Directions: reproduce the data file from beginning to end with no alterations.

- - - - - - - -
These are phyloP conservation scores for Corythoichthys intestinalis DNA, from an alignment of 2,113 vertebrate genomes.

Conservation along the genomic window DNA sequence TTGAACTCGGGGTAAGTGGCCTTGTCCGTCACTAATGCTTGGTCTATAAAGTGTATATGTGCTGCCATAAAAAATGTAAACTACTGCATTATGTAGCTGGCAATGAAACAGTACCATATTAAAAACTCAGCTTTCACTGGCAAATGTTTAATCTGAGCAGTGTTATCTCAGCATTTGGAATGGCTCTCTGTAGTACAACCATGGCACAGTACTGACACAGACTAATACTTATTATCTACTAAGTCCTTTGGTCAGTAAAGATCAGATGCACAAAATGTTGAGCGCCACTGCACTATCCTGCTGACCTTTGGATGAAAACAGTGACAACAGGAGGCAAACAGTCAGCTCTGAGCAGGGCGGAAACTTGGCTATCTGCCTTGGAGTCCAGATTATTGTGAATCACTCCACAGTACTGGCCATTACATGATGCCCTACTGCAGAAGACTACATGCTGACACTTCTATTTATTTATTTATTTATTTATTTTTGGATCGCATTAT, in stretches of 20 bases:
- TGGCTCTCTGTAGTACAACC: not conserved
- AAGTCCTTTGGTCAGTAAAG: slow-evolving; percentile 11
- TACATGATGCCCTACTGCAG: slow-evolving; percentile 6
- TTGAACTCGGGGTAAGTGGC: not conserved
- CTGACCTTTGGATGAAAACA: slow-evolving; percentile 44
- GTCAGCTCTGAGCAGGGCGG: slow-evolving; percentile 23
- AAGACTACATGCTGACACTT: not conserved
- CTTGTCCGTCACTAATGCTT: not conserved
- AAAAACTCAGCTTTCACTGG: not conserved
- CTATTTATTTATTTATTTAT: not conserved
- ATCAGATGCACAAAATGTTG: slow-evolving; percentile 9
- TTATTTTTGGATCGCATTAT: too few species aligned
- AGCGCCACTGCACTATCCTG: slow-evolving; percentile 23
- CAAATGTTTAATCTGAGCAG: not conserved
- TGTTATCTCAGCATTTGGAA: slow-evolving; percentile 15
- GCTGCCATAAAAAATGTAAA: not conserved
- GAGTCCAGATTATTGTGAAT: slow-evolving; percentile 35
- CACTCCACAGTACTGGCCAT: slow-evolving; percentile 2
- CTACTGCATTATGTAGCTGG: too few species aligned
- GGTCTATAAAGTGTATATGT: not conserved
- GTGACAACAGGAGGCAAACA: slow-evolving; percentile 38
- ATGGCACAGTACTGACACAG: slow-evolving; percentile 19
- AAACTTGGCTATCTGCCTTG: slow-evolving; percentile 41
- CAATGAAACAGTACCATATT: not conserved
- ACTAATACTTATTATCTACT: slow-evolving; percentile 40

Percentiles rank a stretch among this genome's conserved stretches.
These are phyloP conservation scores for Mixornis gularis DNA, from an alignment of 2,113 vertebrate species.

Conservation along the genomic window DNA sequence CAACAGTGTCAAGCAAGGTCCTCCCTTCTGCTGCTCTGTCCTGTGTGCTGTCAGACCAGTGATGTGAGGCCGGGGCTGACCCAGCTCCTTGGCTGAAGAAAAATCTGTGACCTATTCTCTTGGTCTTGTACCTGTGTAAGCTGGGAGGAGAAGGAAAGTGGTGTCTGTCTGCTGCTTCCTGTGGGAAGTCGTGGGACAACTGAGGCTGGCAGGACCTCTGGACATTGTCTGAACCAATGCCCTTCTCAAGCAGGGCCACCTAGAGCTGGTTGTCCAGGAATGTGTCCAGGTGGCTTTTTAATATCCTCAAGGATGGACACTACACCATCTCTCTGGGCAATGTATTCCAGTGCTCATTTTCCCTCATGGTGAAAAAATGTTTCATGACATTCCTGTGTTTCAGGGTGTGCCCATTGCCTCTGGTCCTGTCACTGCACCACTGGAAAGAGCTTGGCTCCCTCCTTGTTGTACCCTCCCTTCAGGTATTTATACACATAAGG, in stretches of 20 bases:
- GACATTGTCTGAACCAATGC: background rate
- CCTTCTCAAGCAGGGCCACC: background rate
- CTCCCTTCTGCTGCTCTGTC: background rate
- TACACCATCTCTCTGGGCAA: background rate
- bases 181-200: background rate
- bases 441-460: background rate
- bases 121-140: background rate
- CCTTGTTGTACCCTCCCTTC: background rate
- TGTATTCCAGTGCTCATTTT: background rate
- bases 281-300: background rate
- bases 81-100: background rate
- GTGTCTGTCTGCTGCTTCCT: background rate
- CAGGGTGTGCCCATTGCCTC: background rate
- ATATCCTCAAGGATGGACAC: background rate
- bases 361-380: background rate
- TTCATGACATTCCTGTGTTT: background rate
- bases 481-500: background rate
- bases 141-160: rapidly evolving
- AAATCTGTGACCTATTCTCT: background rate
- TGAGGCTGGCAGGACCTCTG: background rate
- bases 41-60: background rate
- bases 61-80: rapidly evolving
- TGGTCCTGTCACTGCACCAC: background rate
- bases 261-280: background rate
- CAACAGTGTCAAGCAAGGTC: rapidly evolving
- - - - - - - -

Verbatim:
These are phyloP conservation scores for Corythoichthys intestinalis DNA, from an alignment of 2,113 vertebrate genomes.

Conservation along the genomic window DNA sequence TTGAACTCGGGGTAAGTGGCCTTGTCCGTCACTAATGCTTGGTCTATAAAGTGTATATGTGCTGCCATAAAAAATGTAAACTACTGCATTATGTAGCTGGCAATGAAACAGTACCATATTAAAAACTCAGCTTTCACTGGCAAATGTTTAATCTGAGCAGTGTTATCTCAGCATTTGGAATGGCTCTCTGTAGTACAACCATGGCACAGTACTGACACAGACTAATACTTATTATCTACTAAGTCCTTTGGTCAGTAAAGATCAGATGCACAAAATGTTGAGCGCCACTGCACTATCCTGCTGACCTTTGGATGAAAACAGTGACAACAGGAGGCAAACAGTCAGCTCTGAGCAGGGCGGAAACTTGGCTATCTGCCTTGGAGTCCAGATTATTGTGAATCACTCCACAGTACTGGCCATTACATGATGCCCTACTGCAGAAGACTACATGCTGACACTTCTATTTATTTATTTATTTATTTATTTTTGGATCGCATTAT, in stretches of 20 bases:
- TGGCTCTCTGTAGTACAACC: not conserved
- AAGTCCTTTGGTCAGTAAAG: slow-evolving; percentile 11
- TACATGATGCCCTACTGCAG: slow-evolving; percentile 6
- TTGAACTCGGGGTAAGTGGC: not conserved
- CTGACCTTTGGATGAAAACA: slow-evolving; percentile 44
- GTCAGCTCTGAGCAGGGCGG: slow-evolving; percentile 23
- AAGACTACATGCTGACACTT: not conserved
- CTTGTCCGTCACTAATGCTT: not conserved
- AAAAACTCAGCTTTCACTGG: not conserved
- CTATTTATTTATTTATTTAT: not conserved
- ATCAGATGCACAAAATGTTG: slow-evolving; percentile 9
- TTATTTTTGGATCGCATTAT: too few species aligned
- AGCGCCACTGCACTATCCTG: slow-evolving; percentile 23
- CAAATGTTTAATCTGAGCAG: not conserved
- TGTTATCTCAGCATTTGGAA: slow-evolving; percentile 15
- GCTGCCATAAAAAATGTAAA: not conserved
- GAGTCCAGATTATTGTGAAT: slow-evolving; percentile 35
- CACTCCACAGTACTGGCCAT: slow-evolving; percentile 2
- CTACTGCATTATGTAGCTGG: too few species aligned
- GGTCTATAAAGTGTATATGT: not conserved
- GTGACAACAGGAGGCAAACA: slow-evolving; percentile 38
- ATGGCACAGTACTGACACAG: slow-evolving; percentile 19
- AAACTTGGCTATCTGCCTTG: slow-evolving; percentile 41
- CAATGAAACAGTACCATATT: not conserved
- ACTAATACTTATTATCTACT: slow-evolving; percentile 40

Percentiles rank a stretch among this genome's conserved stretches.
These are phyloP conservation scores for Mixornis gularis DNA, from an alignment of 2,113 vertebrate species.

Conservation along the genomic window DNA sequence CAACAGTGTCAAGCAAGGTCCTCCCTTCTGCTGCTCTGTCCTGTGTGCTGTCAGACCAGTGATGTGAGGCCGGGGCTGACCCAGCTCCTTGGCTGAAGAAAAATCTGTGACCTATTCTCTTGGTCTTGTACCTGTGTAAGCTGGGAGGAGAAGGAAAGTGGTGTCTGTCTGCTGCTTCCTGTGGGAAGTCGTGGGACAACTGAGGCTGGCAGGACCTCTGGACATTGTCTGAACCAATGCCCTTCTCAAGCAGGGCCACCTAGAGCTGGTTGTCCAGGAATGTGTCCAGGTGGCTTTTTAATATCCTCAAGGATGGACACTACACCATCTCTCTGGGCAATGTATTCCAGTGCTCATTTTCCCTCATGGTGAAAAAATGTTTCATGACATTCCTGTGTTTCAGGGTGTGCCCATTGCCTCTGGTCCTGTCACTGCACCACTGGAAAGAGCTTGGCTCCCTCCTTGTTGTACCCTCCCTTCAGGTATTTATACACATAAGG, in stretches of 20 bases:
- GACATTGTCTGAACCAATGC: background rate
- CCTTCTCAAGCAGGGCCACC: background rate
- CTCCCTTCTGCTGCTCTGTC: background rate
- TACACCATCTCTCTGGGCAA: background rate
- bases 181-200: background rate
- bases 441-460: background rate
- bases 121-140: background rate
- CCTTGTTGTACCCTCCCTTC: background rate
- TGTATTCCAGTGCTCATTTT: background rate
- bases 281-300: background rate
- bases 81-100: background rate
- GTGTCTGTCTGCTGCTTCCT: background rate
- CAGGGTGTGCCCATTGCCTC: background rate
- ATATCCTCAAGGATGGACAC: background rate
- bases 361-380: background rate
- TTCATGACATTCCTGTGTTT: background rate
- bases 481-500: background rate
- bases 141-160: rapidly evolving
- AAATCTGTGACCTATTCTCT: background rate
- TGAGGCTGGCAGGACCTCTG: background rate
- bases 41-60: background rate
- bases 61-80: rapidly evolving
- TGGTCCTGTCACTGCACCAC: background rate
- bases 261-280: background rate
- CAACAGTGTCAAGCAAGGTC: rapidly evolving